MA Thesis on Michel Foucault

The Active Side of Language

Persistent interests have been notified over the second half of the 20th century, in studying issues like speech, language, or discourse. The fact that such interests sprang out intensively within more than one field (becoming equally manifest in philosophy, linguistics, anthropology, psychology etc.) has drawn even more of the experts’ attention.

Regardless of the outcome of these studies, they are not always seen favourably; one critic’s argument goes like this: “there is a tendency – in the second half of the 20th c.’s political, psychological, psychoanalytical and literary works – to approach all the issues from the language’s viewpoint; to make an absolute, or a fetish, out of language, as if it were the only philosophical topic worth any attention at all; thereby, a large number of traditional topics which ought to be studied (without making any reference to language) are simply ignored”.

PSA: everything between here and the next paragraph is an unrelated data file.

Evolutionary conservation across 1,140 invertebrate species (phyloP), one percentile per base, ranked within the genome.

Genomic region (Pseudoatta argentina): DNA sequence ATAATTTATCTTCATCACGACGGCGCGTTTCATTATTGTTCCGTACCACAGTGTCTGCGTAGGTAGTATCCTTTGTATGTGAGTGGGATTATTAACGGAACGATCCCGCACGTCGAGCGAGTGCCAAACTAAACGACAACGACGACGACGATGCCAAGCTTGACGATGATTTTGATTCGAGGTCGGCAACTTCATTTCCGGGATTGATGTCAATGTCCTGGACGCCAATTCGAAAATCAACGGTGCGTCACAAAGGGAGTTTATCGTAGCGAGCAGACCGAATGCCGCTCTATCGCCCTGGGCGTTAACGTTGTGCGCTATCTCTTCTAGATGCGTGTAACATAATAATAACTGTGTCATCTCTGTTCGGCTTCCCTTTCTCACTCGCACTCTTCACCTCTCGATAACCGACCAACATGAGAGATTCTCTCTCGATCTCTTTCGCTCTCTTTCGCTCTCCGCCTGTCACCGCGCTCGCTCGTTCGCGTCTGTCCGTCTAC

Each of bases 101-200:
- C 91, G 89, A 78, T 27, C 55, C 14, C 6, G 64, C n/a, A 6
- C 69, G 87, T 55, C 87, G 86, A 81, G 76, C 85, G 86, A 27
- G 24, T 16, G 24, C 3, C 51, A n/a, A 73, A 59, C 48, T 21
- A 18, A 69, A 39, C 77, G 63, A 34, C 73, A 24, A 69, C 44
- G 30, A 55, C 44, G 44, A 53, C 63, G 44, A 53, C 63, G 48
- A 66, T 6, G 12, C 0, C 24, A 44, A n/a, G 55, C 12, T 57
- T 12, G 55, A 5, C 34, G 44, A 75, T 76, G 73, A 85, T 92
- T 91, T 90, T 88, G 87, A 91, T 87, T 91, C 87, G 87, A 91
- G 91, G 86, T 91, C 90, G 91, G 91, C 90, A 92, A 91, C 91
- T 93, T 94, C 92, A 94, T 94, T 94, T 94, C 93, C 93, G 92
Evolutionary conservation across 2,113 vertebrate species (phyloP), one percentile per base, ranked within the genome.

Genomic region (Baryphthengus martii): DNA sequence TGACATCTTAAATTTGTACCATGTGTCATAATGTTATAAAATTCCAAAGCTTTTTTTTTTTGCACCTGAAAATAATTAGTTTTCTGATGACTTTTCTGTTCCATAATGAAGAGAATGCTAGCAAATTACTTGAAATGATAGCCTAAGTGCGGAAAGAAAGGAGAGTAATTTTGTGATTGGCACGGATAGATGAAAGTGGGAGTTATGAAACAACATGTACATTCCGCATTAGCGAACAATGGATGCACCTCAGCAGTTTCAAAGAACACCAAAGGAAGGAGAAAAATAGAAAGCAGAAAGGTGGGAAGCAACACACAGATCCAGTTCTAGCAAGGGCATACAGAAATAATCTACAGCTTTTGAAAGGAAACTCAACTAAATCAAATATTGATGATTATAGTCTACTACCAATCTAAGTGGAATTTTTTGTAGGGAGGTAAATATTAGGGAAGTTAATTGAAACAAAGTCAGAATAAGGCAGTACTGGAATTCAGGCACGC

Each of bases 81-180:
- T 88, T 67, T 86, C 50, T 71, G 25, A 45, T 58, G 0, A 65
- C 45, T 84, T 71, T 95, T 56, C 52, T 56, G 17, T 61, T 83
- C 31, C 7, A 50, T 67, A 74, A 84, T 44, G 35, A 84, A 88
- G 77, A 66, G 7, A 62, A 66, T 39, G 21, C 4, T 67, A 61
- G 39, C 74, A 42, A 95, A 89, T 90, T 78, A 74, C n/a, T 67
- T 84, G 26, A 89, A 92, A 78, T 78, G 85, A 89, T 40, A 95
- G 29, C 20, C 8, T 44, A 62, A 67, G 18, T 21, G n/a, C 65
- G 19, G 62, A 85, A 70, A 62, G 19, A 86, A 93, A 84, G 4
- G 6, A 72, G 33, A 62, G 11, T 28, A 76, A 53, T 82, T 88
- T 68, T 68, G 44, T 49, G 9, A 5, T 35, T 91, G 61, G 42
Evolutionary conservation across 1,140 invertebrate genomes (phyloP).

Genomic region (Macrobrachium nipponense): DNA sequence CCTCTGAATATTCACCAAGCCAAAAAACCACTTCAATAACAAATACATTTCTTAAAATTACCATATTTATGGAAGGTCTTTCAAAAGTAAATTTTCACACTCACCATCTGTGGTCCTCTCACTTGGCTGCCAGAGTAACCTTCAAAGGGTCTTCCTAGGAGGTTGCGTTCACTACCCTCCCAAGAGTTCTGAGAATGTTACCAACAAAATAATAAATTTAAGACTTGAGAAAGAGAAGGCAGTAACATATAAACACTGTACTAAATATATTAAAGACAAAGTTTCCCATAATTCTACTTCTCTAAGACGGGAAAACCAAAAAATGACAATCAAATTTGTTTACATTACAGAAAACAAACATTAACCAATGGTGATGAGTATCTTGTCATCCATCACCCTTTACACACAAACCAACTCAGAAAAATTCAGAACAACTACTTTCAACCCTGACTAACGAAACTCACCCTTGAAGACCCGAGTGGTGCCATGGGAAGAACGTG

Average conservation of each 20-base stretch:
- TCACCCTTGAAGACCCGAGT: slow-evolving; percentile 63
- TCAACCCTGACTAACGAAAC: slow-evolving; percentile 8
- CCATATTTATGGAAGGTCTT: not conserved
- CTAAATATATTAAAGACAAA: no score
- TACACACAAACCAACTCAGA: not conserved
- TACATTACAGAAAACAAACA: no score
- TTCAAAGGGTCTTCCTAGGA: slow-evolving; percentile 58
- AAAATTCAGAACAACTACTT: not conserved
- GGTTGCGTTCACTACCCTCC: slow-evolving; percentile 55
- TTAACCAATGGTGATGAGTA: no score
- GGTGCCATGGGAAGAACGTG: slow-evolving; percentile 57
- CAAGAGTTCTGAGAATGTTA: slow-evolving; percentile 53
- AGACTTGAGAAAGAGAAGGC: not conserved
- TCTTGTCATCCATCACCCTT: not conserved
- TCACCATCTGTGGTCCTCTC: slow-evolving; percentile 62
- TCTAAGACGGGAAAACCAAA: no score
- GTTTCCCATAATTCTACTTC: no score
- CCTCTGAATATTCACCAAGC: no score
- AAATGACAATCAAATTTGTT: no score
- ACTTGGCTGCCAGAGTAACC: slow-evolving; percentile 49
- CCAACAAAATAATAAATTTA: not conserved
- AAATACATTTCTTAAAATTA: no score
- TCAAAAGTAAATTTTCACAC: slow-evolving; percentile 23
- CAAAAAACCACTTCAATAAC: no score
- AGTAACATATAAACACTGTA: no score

None of the above, I hope, constitutes a risk for this paper to be exposed to. In order to make sure of it from the outset, I shall say that my main concern here – as suggested in the title – is not for the language “as such”, but for its concrete engagements in and impact upon the real world. Such an attempt – to point out ‘the active side of language’ – will surely bring about some other topics as well; most of them may concern die praktische Vernunft : will, interests, power of influence and the like.

It is the kind of approach, which I believe to be found in Foucault.

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